Guitar synth\F-CV converters

Mark Smart smart at
Wed Feb 21 00:26:59 CET 1996

> I am a guitarist and not a keyboardist and would prefer remaining a
> guitarist,not that i have anything against keyboards, but i want to build a
> guitar synth, i plan on using the GK-2a to control at least one vco per
> string (none of those silly scanning circuits) but i dont want to use midi, i
> want to build an analog interface from the gk to produce the cv for the
> vco's,i was wondering if anyone has any expierience with this or could help
> me with the frequency to cv conversion.
> Thanks

I would suggest getting a service manual for the Roland GR-300 guitar synth
and using its pitch-to-voltage conversion circuitry. I have a GR-300 and a
service manual. Unfortunately the copy is so bad that it is unreadable.
>From it I was able to figure out the basics of how it works, but actually
reading the schem would require a better copy than I've got.

I had a GR-50 guitar synth for several years, and got a GR-300 about a year
and a half ago. I was totally amazed at how good the tracking was on it. It
completely smokes mt GR-50 in spite of the fact that it is 15 years older
and analog (maybe BECAUSE of the fact that it's older).

It has an elaborate filter setup on the input of each of the six channels.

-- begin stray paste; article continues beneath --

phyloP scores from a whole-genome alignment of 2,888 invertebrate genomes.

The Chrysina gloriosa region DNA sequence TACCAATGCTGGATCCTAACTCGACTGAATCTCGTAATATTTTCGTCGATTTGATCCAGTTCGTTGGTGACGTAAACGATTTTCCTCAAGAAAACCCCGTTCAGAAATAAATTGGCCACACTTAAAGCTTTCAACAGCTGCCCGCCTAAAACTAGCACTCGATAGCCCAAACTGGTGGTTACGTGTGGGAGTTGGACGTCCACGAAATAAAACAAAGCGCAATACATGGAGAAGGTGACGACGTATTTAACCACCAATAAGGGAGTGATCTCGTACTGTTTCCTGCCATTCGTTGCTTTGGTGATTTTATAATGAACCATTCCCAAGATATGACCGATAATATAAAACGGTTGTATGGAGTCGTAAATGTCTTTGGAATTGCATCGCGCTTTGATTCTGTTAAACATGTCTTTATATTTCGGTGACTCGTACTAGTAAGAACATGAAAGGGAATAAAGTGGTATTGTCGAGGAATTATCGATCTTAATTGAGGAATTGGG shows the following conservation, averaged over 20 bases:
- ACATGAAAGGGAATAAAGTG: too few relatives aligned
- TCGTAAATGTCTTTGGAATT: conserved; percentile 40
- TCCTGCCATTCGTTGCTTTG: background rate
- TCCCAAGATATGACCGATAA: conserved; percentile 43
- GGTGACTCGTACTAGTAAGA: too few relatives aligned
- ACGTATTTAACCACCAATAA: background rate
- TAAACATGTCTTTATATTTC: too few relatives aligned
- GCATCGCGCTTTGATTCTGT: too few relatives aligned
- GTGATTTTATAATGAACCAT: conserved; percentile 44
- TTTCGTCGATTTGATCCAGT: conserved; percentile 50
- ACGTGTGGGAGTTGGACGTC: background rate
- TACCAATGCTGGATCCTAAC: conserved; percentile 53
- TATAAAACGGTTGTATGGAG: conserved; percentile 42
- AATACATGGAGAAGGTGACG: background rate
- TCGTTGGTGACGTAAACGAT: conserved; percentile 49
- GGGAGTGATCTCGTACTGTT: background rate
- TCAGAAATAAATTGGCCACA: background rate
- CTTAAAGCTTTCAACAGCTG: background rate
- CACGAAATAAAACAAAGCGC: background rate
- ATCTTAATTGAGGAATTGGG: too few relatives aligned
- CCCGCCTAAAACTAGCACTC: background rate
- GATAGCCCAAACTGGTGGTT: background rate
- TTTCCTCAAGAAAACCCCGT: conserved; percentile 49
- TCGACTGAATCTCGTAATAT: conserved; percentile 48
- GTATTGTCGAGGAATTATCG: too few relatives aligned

The filter not only follows the pitch of the note you are playing, but also
CHANGES SHAPE as you play up and down the fretboard. It's specifically
designed to prevent the synth from jumping to the second harmonic of the
string when you're playing near the bottom of the neck. If you've played
guitar synths before, you already know that almost all of them do this
occasionally. The GR-300 NEVER does it. 

The GR-300 also has envelope followers on each string which make the synth
follow the dynamics of the guitar. This makes it feel very natural to play.

Possible disadvantages: The GR-300 actually does period-to-voltage
conversion rather that pitch-to-voltage. If you wanted to drive an existing
oscillator with it some kind of converter would be required. It
would half to perform a 1/x function on the voltage, then chance it from
linear frequency to logarithmic pitch.

This circuitry can also be used with the GK-2 pickup, rather than with the
Roland guitar that with the GR-300. I figured out a way to do this so I
could play it from my good guitar with a GK-2. It requires amplification
(the output of the GK-2 is wimpy compared to the output of the older Roland
guitar) and power supply voltage regulation (the GK-2 runs on a +/- 7V power
supply, the GR-300 puts out +/- 12 or 15V, I forgot). 

In any case, I can't recommend their pitch-to-voltage circuit highly enough.
The GR-300 is the only guitar synth I've ever played that I didn't occasionally
get frustrated and want to destroy!! You can hear it on a lot of Pat Metheny

*     Mark Smart                               *
*     Network Technician                       *
*     University Communications Inc. (UCI)     *
*     smart at                      *

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